Guy’s Guide: 10 Asian Art Stars You Can Name Drop To Sound #Artsy

If you couldn’t make it to Art Basel Hong Kong or are just trying to score with that hot chick in the gallery, we’ve rounded up some truly talented Asian art stars who are making some waves in the international scene. We have to admit, we were a little disappointed incensed that most journalistic coverage of the fair focused on European or American heavy-hitters rather than Asian artists who were given an international platform for their work. Why focus on another Hirst or Koons when there are so many more interesting stars in the Asian and South East Asian galaxy? Time to get all #artsy.

#1 Tromarama

“Private Riots” 2014-2016

Where: Bandung, Indonesia

What: Taking centre stage at the ‘Encounters’ section of Art Basel Hong Kong was Tromarama – an adorably bashful group of young Indonesians who are seriously knocking down some art-world doors with their video/sound/installation work. Consisting of Febie Babyrose, Herbert Hans and Ruddy Hatumena the collective’s aesthetic is a unique, playful pop that manages to toe that delicate line of both jester and archer.

#2 Hiraku Suzuki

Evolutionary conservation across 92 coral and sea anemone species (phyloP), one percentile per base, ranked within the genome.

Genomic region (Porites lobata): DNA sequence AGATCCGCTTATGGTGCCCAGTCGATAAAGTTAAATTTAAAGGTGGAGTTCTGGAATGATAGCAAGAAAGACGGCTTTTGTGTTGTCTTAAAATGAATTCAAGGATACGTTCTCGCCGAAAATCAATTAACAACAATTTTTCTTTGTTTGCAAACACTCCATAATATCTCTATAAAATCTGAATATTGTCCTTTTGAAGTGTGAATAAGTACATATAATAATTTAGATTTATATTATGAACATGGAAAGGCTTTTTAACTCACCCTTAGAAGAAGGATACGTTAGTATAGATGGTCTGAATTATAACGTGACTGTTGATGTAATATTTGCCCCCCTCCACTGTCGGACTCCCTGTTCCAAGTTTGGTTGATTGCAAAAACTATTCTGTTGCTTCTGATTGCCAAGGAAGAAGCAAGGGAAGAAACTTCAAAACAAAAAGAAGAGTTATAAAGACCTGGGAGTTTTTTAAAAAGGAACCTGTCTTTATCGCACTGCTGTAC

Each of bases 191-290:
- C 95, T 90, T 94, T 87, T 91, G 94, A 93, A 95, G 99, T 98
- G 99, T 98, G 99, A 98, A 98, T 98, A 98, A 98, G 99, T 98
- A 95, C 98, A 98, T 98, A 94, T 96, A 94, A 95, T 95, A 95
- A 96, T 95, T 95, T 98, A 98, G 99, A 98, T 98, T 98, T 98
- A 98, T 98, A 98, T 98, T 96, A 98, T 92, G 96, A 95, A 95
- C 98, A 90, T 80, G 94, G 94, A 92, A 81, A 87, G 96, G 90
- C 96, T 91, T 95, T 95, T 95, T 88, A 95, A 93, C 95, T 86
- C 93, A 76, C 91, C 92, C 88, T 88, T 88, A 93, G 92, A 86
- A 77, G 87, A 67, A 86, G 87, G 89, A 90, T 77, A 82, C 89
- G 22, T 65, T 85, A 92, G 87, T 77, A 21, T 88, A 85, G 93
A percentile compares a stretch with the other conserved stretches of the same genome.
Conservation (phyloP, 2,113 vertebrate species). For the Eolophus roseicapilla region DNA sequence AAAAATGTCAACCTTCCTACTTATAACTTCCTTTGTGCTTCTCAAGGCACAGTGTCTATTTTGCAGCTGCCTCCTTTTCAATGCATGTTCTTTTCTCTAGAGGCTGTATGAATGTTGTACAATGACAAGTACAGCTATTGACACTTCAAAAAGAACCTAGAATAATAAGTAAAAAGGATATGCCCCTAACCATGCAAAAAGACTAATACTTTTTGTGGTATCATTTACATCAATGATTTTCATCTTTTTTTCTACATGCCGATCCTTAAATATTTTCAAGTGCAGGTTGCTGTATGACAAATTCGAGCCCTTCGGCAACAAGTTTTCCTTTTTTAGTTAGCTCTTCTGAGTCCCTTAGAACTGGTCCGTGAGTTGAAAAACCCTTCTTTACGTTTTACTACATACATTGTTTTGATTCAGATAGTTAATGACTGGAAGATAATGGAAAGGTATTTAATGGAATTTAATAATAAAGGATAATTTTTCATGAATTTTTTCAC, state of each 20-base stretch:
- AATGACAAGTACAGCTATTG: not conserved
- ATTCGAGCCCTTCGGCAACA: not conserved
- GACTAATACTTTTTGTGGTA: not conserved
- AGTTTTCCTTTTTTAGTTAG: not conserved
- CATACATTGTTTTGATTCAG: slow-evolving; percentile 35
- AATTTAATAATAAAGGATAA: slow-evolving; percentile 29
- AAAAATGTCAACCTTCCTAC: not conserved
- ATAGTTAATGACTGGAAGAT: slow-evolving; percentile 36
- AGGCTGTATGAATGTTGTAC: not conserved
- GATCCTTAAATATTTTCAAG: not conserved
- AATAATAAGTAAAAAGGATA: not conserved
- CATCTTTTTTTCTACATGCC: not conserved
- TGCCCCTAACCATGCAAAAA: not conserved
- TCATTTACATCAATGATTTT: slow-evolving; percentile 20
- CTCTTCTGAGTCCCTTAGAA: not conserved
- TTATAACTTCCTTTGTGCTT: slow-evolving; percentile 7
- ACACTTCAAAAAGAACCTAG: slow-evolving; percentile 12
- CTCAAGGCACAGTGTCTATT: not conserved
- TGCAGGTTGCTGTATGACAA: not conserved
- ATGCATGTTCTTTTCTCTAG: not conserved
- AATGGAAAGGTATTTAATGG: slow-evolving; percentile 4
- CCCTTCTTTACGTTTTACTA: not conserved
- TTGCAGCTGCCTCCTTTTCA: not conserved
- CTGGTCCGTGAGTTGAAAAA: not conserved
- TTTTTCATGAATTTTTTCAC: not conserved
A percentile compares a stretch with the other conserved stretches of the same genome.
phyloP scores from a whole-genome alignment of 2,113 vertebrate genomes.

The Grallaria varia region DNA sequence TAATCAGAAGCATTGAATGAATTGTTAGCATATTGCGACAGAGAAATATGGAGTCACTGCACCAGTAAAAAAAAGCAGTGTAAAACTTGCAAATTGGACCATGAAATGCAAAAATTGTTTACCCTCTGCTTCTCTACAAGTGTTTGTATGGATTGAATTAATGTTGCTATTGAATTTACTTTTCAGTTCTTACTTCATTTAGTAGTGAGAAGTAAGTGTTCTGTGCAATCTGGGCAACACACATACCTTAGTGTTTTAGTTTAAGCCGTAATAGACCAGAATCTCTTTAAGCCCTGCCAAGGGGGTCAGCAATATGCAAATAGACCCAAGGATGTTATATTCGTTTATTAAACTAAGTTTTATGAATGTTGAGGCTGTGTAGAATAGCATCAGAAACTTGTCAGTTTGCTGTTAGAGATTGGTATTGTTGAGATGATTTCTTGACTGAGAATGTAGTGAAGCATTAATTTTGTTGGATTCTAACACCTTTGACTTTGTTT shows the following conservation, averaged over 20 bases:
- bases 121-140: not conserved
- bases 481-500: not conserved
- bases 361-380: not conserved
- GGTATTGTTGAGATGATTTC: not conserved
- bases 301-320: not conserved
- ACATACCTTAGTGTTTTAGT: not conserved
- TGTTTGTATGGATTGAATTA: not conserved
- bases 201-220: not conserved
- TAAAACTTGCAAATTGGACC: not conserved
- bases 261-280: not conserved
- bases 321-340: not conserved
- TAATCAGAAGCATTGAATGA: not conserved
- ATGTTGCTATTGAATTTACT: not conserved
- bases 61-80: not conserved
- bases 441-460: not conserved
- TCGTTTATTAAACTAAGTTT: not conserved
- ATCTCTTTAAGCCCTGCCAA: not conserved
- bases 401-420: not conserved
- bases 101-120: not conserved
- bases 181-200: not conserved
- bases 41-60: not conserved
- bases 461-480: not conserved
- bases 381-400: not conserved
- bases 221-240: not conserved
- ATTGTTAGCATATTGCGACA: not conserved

“Road” 2010

Where: Kanagawa, Japan 

What: Suzuki made a big splash in the art world with his expression of a fictional, alien-like language manifested in primitive runes, glyphs, and graffiti-like large-scale installations. Throw in a collaboration with COMME des GARCONS and it’s easy to see why the art (and fashion) world are fawning over his Fifth Element-esque minimalism. Fans should check out Genga – a 6 cm thick book containing 1000 drawings of Suzuki’s imaginary language.

#3 Jirapat Tatsanasomboon

“Lovers (8)” 2008

Where: Bangkok, Thailand

What: Probably one of the most commercially successful artists on this list, Tatsanasomboon has made a name for himself in the world of pop-art in one of the most pop-art ways possible: the mash-up of other famous artist’s work into his own. Running through the gamut of art history: Mondrian, Lichtenstein, Warhol, Herring, Rousseau, Botticelli, Kahlo, Dali, Koons and Hirst are just a few of the lucky ones to get a Tatsanasomboon touch.

#4 Choi Jeong Hwa

“Happy Happy” 2016

Where: Seoul, South Korea 

What: Look familiar? Choi Jeong Hwa is one of South Korea’s most preeminent art stars. Often making over-the-top installations – think giant lotus flowers, beach balls, crowns or fruit – his more recent work explores the ubiquitous nature of plastic products in our every day life. If only straining a salad always looked this good.

 #5 Windi Apriani 

windi apriani1
“Varied Slightly” 2014

Where: Bandung, Indonesia 

What: We honestly can’t get enough of Apriani’s work. Just what is going on in Bandung? We think this woman is on a super-stellar trajectory with her incredibly detailed pen and oil drawings that seem to stop time – in motion. We love her concept of conjuring the romantic nostalgia of pre-digital Javanese culture, yet producing work that is future-contemporary. If ever there was one to watch on this list, we’d put our money on Apriani.